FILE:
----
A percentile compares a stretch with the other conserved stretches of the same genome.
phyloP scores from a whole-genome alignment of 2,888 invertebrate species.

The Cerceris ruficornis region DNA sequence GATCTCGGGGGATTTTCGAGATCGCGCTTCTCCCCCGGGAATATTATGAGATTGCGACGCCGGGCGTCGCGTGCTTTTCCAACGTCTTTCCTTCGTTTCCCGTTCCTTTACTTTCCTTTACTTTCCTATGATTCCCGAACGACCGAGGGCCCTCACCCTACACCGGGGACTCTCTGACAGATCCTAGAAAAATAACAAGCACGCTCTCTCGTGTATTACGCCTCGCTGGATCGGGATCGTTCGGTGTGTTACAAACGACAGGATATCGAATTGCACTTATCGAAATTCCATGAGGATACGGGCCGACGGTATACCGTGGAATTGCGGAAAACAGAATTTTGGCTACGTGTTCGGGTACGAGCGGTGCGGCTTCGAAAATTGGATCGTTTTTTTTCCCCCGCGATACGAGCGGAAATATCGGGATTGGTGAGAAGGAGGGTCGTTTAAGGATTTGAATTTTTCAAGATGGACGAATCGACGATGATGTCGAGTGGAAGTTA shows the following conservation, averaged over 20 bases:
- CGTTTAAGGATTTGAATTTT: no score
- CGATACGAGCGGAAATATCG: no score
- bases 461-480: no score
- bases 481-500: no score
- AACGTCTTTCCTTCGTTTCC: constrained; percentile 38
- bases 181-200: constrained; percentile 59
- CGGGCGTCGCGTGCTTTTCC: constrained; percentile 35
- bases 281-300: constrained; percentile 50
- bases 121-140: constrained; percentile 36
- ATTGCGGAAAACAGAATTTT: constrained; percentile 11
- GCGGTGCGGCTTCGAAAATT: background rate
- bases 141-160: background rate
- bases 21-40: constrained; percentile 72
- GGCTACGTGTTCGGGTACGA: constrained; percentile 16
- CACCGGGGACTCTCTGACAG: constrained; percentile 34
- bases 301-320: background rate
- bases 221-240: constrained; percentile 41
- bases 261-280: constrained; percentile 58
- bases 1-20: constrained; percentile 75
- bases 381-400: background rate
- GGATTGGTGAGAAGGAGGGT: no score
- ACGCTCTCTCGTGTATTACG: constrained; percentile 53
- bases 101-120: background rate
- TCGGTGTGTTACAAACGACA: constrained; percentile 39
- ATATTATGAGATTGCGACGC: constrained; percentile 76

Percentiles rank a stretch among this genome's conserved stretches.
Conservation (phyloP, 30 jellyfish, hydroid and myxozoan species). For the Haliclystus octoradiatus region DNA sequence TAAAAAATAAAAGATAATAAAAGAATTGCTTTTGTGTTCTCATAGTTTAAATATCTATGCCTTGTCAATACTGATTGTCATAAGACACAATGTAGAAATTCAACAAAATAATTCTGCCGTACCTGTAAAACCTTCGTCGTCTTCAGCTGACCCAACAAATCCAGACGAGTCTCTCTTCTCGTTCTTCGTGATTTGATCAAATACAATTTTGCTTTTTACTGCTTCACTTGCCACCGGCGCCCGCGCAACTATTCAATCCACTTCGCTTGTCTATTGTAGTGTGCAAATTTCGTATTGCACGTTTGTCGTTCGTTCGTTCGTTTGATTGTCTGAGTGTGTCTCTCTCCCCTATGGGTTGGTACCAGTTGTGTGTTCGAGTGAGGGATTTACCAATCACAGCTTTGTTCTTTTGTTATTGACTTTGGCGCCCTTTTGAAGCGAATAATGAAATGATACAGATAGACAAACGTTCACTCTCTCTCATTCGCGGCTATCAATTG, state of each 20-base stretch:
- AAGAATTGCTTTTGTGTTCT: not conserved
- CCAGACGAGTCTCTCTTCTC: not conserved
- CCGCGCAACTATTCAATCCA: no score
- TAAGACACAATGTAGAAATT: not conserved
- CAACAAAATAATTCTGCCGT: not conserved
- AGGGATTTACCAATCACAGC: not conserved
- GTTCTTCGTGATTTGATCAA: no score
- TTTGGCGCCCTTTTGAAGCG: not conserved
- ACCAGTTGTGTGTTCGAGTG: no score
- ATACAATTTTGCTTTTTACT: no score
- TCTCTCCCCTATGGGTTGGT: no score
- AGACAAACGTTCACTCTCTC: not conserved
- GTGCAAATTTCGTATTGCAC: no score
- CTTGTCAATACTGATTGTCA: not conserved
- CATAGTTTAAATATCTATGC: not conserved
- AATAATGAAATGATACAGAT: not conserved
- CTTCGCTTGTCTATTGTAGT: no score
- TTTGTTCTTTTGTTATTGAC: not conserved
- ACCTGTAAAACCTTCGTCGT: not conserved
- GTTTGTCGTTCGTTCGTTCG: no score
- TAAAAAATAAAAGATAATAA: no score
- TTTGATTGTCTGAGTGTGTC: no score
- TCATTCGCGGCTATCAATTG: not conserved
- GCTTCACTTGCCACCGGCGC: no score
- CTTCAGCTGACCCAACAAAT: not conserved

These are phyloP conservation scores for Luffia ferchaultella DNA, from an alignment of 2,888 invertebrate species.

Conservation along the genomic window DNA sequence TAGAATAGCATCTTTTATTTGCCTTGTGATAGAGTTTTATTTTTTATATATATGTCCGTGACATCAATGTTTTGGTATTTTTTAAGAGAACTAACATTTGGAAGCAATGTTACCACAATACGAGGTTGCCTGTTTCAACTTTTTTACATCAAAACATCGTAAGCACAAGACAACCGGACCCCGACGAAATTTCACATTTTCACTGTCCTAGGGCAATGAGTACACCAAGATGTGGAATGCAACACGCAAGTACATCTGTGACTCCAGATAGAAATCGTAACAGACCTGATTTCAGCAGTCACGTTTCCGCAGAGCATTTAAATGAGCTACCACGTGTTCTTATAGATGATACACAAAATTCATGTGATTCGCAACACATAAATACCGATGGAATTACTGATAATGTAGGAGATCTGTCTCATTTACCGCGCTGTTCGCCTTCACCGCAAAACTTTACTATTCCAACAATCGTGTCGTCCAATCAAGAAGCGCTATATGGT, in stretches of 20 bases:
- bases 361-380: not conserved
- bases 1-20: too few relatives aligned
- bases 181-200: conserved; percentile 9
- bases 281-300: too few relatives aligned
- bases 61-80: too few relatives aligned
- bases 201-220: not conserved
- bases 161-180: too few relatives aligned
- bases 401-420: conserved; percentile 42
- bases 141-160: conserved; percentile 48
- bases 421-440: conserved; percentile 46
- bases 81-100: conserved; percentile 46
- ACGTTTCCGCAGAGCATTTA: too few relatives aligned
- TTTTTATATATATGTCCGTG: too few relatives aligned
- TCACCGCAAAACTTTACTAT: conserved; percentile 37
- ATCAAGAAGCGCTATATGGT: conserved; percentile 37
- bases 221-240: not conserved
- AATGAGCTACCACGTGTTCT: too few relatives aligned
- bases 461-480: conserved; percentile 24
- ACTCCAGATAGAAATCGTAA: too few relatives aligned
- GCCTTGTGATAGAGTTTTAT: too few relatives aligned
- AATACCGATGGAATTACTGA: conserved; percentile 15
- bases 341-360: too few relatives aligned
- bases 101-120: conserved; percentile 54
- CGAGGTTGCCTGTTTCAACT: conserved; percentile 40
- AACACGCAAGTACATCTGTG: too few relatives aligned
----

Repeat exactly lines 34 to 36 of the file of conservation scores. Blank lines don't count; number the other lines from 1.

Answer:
- TAAGACACAATGTAGAAATT: not conserved
- CAACAAAATAATTCTGCCGT: not conserved
- AGGGATTTACCAATCACAGC: not conserved